Tuesday, January 31

Sri Lanka central bank chief on dealing with country’s economic crisis


As Sri Lanka battles one of its worst economic crises in over 70 years, its central bank governor expressed optimism the country would be able to pull through, but stressed the importance of measures that “may be not very palatable.”

We have the confidence to say that Sri Lanka would go through these times for a short period … We should be able to get out of this situation sooner than later,” Ajith Nivard Cabraal said on CNBC’s “Squawk Box Asia” on Monday.

In September, the country declared an economic emergency to control food supply and contain soaring inflation after a steep devaluation of its currency. Sri Lanka has been facing widespread and severe shortages of food and other essentials. It has also run out of cash to import fuel, leading to long queues outside petrol stations.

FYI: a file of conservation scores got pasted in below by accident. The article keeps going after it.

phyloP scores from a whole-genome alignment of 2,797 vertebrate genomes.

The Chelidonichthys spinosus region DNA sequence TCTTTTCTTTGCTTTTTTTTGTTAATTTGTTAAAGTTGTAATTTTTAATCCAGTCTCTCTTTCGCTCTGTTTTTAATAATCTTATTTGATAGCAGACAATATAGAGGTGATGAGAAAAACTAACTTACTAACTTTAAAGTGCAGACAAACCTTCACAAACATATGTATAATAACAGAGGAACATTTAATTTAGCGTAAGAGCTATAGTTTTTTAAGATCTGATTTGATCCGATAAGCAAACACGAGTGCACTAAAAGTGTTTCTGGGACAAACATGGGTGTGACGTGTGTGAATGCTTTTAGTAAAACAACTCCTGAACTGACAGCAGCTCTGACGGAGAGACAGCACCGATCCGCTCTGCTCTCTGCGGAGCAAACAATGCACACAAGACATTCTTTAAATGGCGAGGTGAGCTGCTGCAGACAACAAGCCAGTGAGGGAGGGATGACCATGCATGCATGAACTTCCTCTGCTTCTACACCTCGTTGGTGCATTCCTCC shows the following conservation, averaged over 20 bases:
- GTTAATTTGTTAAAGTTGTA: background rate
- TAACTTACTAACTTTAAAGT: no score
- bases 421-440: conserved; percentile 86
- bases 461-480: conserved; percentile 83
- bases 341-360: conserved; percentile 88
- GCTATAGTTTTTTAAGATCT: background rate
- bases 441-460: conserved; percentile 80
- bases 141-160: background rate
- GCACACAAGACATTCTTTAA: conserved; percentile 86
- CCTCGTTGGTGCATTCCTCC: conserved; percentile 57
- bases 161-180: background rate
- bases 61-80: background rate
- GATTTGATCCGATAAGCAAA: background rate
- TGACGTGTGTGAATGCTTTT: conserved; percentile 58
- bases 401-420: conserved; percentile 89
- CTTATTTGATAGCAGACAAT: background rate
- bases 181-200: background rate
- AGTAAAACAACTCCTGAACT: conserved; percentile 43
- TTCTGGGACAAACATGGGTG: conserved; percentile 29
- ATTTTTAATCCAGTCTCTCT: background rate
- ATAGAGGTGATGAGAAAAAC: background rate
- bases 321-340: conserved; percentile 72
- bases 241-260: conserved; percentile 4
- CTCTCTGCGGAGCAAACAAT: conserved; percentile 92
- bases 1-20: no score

Cabraal acknowledged these and other challenges Sri Lanka is facing, such as rising geopolitical tensions and a tourism sector hit hard by the Covid pandemic. He said the central bank wants to “take certain key steps in order to deal with this situation, some may be not very palatable, as far as the general population is concerned. However, for the greater good of the economy, those will need to be done.”

Appeal to raise prices

To address the country’s acute fuel shortages, Cabraal said the central bank has made a “very clear appeal” to the Sri Lankan government to make a “sharp increase” in fuel and electricity prices, so there would be a “natural reduction” in demand .

People stand in a queue to buy diesel fuel at a petrol station in Colombo, Sri Lanka on March 3, 2022.

Ishara S. Kodikara | AFP | Getty Images

debt crisis


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